Philip Roth in Pasadena (sort of) talks career and retirement
On Monday afternoon, at the Langham Huntington in Pasadena, Philip Roth stole the show.
Roth was not there in person -- but his half-hour appearance via satellite (part of the Television Critics Assn. Press Tour) in support of the upcoming PBS “American Masters” documentary “Philip Roth: Unmasked” offered a vivid reminder of his flinty brilliance, undiminished since he publicly retired from writing a few months ago.
Roth is an unlikely television spokesman -- even for a show about himself. Asked what he liked to watch, he demurred, mentioning the news (“half an hour a night”) and, in the summer, a few innings of baseball, before adding that, on the whole, he preferred to read.
“You only have so much time,” Roth observed, which was also the reason he gave for having agreed to be interviewed for this documentary, his first. “Time is running out, you know?” he said. “And if I didn’t do it now, when would I do it?”
In part, Roth -- who turns 80 on March 19 -- was talking about mortality, which has been one of his great subjects all along. “I couldn’t stop myself,” he writes in his 2000 novel “The Human Stain,” describing the revelation that strikes his character Nathan Zuckerman while watching a rehearsal at Tanglewood. “The stupendous decimation that is death sweeping us all away. Orchestra, audience, conductor, technicians, swallows, wrens -- think of the numbers for Tanglewood alone between now and the year 4000. Then multiply that times everything. The ceaseless perishing. What an idea! What maniac conceived it?”
Yet equally, he was referring to retirement. “It’s great so far,” he joked, noting that he had worked seven days a week for half a century. “I wake up in the morning, get a big glass of orange juice and read for an hour and a half. I’ve never done that in my life.”
Pressed about the possibility of reconsidering, he laughed: “I’m doing fine without writing. Someone should have told me about this earlier.”
For Roth, the issue is that writing is a struggle -- a struggle in which he no longer wants to engage.
“I always found writing a difficult process,” he said, although over the years, the nature of the process changed. Asked to compare the experience of writing his first book, “Goodbye, Columbus” (1959), with that of his last, the 2010 novel “Nemesis,” he elaborated: “I think the elation is the same; when you finish, you feel triumphant. The agony is different.”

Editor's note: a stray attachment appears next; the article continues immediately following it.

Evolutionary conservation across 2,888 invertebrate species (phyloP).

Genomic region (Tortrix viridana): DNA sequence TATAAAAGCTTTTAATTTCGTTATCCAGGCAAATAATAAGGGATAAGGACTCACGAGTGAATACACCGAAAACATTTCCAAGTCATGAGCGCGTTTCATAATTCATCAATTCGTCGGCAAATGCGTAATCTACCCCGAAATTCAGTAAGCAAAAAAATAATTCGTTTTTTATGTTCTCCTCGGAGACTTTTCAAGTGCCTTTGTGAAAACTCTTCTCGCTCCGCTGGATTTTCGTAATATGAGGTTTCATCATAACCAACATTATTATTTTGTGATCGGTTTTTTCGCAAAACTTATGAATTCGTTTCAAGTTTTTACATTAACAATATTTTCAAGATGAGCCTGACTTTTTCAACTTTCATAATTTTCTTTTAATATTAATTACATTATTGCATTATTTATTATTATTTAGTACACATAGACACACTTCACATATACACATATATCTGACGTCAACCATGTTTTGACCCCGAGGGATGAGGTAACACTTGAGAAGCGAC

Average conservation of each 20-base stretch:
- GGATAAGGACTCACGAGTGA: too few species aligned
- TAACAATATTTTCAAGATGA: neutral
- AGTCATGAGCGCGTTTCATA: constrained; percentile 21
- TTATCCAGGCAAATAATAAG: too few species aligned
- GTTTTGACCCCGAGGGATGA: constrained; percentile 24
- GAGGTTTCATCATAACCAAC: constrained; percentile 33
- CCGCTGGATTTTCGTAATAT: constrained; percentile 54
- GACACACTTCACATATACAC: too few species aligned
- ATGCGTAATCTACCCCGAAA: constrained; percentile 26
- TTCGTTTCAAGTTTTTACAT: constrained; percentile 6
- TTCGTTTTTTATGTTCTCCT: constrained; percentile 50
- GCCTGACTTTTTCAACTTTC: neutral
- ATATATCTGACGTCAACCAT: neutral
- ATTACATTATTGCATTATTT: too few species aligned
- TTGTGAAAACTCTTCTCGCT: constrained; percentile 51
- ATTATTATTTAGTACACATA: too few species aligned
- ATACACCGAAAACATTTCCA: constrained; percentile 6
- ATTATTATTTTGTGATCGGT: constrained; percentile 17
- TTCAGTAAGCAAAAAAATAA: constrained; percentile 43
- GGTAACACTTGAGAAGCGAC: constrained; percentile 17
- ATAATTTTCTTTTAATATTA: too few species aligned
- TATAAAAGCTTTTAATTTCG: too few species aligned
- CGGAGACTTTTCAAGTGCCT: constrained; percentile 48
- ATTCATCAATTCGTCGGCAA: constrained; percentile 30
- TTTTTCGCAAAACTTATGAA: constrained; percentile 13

“Goodbye, Columbus,” he went on, was a necessary statement, a way of carving out a place for himself in the world. The same was also true of later touchstone efforts: “Portnoy’s Complaint” (1969), in which he found his comic voice -- manic, ribald, uncensored; “The Ghost Writer” (1979), in which he reinvented himself yet again through the introspective figure of Zuckerman; “The Counterlife” (1986), which is, I think, one of the three or four greatest 20th century American novels, a ruthless deconstruction of both character and form.
“You’re a different writer in each book,” Roth said. “I’m particularly partial to a book called ‘Sabbath’s Theater,’ which a lot of people hated” -- because its protagonist, Mickey Sabbath, is unconventional, antisocial even, a kind of walking expression of the id. When he finished that novel, Roth turned in an entirely new direction, writing “American Pastoral,” about a man as conventional as they come.
It’s no surprise that Roth was in a retrospective mode, given the occasion: to discuss a documentary about his life. And yet, he remains pointed, iconoclastic, honest, willing to say exactly what he thinks.
“I ran with some very fast horses,” he said, talking about postwar American fiction, and contemporaries such as William Styron, E.L. Doctorow, John Updike and Joyce Carol Oates. “Now, the Nobel Prize committee doesn’t agree with me. They think we’re provincial. But I suspect they’re a little bit provincial.”
There is, perhaps, a subtext to this statement; the Nobel is the one major literary prize Roth hasn’t won. But more to the point, it is a summing up, a reflection on the engagement, the commitment, required by literature. “You’re working for your own freedom,” Roth said of writing, “to lose your inhibitions, to delve deeply into your experience and find the prose to bring it to life.”
Hard work, yes, but then again, he went on, “All work is hard. Everybody’s job is hard. You build a book out of sentences. And the sentences are built up out of details. So you’re working brick by brick. And the bricks are heavy.”
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